Taxpayer wins appeal re £10,000 termination payment
The tribunal considered whether or nor a termination payment made to a taxpayer upon leaving her employment was subject to tax. The taxpayer in this case had been employed as a clinical scientist in 1996, the terms of her employment were governed by a letter sent from the employer and an attached document entitled ‘Terms and Conditions of Employment’. The letter and accompanying document had been signed by both parties.
Some seven years later in 2003, the taxpayer who had been promoted in the interim to a project manager was advised that the company was restructuring and received a request to take on responsibility for data management in addition to her regular duties. There was some dispute over the amount of work these ‘management’ duties would involve. The initial letter and terms of employment had not been updated.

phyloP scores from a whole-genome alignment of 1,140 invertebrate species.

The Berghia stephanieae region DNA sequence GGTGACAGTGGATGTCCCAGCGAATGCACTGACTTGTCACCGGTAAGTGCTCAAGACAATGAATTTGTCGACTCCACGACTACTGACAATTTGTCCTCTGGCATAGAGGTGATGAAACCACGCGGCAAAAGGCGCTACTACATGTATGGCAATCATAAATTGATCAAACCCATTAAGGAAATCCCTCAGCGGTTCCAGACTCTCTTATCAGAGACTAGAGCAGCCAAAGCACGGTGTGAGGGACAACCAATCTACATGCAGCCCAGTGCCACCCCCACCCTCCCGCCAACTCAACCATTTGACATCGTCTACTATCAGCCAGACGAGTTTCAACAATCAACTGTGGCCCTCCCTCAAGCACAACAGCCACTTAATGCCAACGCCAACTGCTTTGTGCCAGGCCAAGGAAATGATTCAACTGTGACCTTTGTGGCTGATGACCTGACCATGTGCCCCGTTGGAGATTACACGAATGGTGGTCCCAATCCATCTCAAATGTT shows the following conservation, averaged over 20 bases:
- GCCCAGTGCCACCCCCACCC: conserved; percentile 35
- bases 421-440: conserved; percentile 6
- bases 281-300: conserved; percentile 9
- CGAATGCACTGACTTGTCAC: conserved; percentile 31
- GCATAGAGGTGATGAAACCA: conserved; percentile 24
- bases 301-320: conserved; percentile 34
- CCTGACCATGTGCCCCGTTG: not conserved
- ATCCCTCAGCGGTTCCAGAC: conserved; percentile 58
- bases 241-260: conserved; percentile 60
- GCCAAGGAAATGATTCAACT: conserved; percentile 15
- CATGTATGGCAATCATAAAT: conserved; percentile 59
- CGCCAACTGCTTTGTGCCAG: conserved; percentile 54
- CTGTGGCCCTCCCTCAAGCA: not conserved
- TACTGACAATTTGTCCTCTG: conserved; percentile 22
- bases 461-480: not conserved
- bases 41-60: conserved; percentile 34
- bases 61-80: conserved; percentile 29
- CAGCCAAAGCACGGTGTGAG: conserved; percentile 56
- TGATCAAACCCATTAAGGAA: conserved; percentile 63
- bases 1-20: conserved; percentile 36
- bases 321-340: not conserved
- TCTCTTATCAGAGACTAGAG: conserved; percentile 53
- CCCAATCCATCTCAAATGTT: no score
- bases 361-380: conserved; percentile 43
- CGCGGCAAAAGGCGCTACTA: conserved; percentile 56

Ultimately, the employee took the view that these changes were not acceptable and sent a letter to the Human Resources Manager saying that she regarded herself as having been constructively dismissed. The employers considered the letter as a resignation, however a one time termination payment was agreed between both parties and the sum of almost £10,000 was paid to the taxpayer less income tax and Class 1 national insurance contributions.
The taxpayer declared on her 2003/4 return that the payment was not chargeable to income tax. HMRC amended the return to charge tax on the payment and the matter was appealed by the taxpayer. The tribunal had to decide if the payment was ‘earnings’ or whether it was exempt from income tax as a termination payment and exempt from tax (the payment was under the £30,000 limit).
The tribunal decided that on the basis of the evidence received, the taxpayer had been constructively dismissed and that the payment compromised any future claim for wrongful dismissal. The tribunal agreed that the payment was exempt from income tax and the appeal was allowed.